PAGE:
Category Archives: Travel

Days 9 & 10 our last day in the badlands, then off to Calgary

Yesterday was awesome, we spent the day walking trails, and just resting in the beautiful sunshine. Without trees on our campsite, there was no way for Matt to hang tarp to provide some shade. He did do his best attaching two very large umbrellas on the roof of the RAV4, but by the next day I was pretty sure, my eyes were sun burnt. I should have been wearing my sunglasses for protection. I learned the hard way, my eyes were quite sore for a good week afterwards.

A photo showing the umbrellas on our car in effort to provide us with some shade.
Though there is some shade provided from the tree at the next campsite, it quickly disappeared, thus umbrellas on top of the car.

Before we left for Calgary, Matt hiked up a large mountain, I stayed at camp, packing up, knowing I would not be able to complete that particular hike. The video he shot really showed how wide-ranging the badlands are, covering 8,086 hectares.

Dinosaur Provincial Park

Mileage 3625 kilometres. We took a scenic drive towards Calgary because I wanted to make a stop in Drumheller to visit a few stores. Matt wanted a dinosaur shirt, and ended up buying one that glows in the dark. He has a thing for t-shirts with animals prints.

Here are a few pictures from the day:

Driving towards the Canadian Badlands.
The Canadian Badlands
Matt making a funny face standing in front of a dinosaur statues (Note, the animal print t-shirt, he has a thing for them).
In Drumheller, where dinosaurs roam. Well, actually there are just many statues. Note, his animal print t-shirt!
The prairie sky, Alberta
Prairie sky, Alberta, Canada
A red grain elevator in Dorothy, Alberta
Red Grain Elevator Dorothy, Alberta, Canada
Rain clouds in the distance, Alberta, Canada
Rain in the distance Alberta, Canada

We arrived in Calgary in no time at all. The main reason for visiting Calgary was to see my lovely friend Nicole, owner and writer of Girl in a Boy House.

Nicole and I at Nose Hill Natural Environment Park, Calgary, Alberta
Nose Hill Natural Environment park with Nicole and Barclay

Neither Matt nor I have ever been to Calgary, so Nicole drove us around, giving us a brief history of the city, then it was off for a walk in Nose Hill Natural Environment Park with Nicole’s dog Barclay. In the background are the Rockies. After our walk, we headed back to Nicole’s, where she took the time to make us a nice meal. Soon her husband arrived home from work, and the evening was spent having a few drinks, and chatting. It was an early night for us though, excited about reaching our next destination.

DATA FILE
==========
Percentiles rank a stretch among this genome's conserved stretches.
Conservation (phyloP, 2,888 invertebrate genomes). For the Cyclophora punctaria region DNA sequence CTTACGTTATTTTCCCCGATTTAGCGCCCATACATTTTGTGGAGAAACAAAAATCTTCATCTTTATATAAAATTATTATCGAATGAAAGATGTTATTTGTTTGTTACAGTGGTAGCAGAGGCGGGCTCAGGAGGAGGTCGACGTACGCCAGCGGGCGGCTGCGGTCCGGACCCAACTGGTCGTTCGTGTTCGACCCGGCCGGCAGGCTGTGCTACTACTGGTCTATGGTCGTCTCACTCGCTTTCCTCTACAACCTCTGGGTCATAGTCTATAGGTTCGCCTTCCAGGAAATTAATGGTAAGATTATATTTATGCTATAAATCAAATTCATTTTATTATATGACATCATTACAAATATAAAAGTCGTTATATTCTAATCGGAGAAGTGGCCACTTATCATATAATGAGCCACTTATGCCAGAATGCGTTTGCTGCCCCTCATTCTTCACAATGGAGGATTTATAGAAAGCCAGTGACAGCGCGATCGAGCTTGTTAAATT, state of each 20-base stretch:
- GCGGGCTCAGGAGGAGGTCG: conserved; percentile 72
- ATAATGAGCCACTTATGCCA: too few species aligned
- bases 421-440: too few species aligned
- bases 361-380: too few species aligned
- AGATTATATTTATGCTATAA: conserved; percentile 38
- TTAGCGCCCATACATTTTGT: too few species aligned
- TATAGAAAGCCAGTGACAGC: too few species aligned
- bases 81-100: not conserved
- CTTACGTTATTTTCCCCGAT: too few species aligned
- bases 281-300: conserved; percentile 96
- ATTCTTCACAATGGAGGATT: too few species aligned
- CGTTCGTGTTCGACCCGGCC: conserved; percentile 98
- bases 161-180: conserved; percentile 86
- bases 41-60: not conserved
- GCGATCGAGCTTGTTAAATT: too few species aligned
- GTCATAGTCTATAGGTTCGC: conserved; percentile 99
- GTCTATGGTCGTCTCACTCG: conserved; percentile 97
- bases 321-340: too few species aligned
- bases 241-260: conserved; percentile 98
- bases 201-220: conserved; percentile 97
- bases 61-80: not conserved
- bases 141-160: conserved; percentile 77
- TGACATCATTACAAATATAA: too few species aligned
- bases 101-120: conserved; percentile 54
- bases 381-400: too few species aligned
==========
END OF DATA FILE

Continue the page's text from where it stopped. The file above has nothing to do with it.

The Shovel, Days 3 and 4

The destination for day 3 of our trip was Quetico Provincial Park in Northwestern Ontario. It is quite a long drive from Agawa Bay Campground in Lake Superior Provincial Park but the breathtaking views are worth every minute.

We drove for about sixteen kilometres before we pulled over and made a stop at Sand River Falls. Sand River Falls is called Pinguisibi in Ojibway, where Pingui means fine white sand, and sibi means river.Sand River Sand River Falls

I also met this guy in the parking lot:Bailey Biker Dawg
After passing through Thunder Bay, Ontario we entered Central Time Zone, and gained an hour. Just after Thunder Bay, and before Quetico Provincial Park are the signs for the Arctic and Atlantic Watershed. Note the added comment in the first sign. After sending this picture to our young man, he quickly asked if I was a member of the “Flat Earth Society?”Artic Watershed streams flow north Atlantic Watershed streams flow southOnce we arrived at Quetico Provincial Park, we booked a site at Dawson Trail Campground (site #16) which backed onto French Lake.Quetico Provincial Park Campsite #16 Dawson Trail Quetico Sunset Quetico Provincial Park, Ontario Canada

I mistakenly said Quetico Provincial Park is in the Lake of the Woods area, it is not.

The next day I was hit with one massive migraine. Matt (the husband) gave me my medicine for the migraine and I promptly went to sleep. During my sleep, there was a torrential downpour, so bad that Matt was digging trenches around our tent, which thankfully had the extra protection of a tarp. After the storm, and feeling much better, we decided to go on a drive in search of ice, and other supplies we had forgotten for the trip.

Exciting the park we weren’t sure whether to go right or left on Highway 11. As it turned out we should have gone left, but we turned right, travelling for about 40 km at 100 km/h when Matt realized the shovel was on our roof, and not secured. He immediately pulled the car off the highway. Getting out of the car, neither of us could believe that the shovel had not moved an inch, boy were we relieved! Goodness knows what could have happened if the shovel had flown off.The shovelI’m sure a few of you are wondering why we would even bring a shovel on our trip? Well in Ontario, there are numerous parks referred to as non-operating, you may camp there, but you have to realize there are no facilities, thus you dig a hole for your business, then bury it. We also considered camping on Crown Land if we were unable to make our destination.

We stayed two nights in Quetico to give Matt a rest from driving before heading off to Manitoba.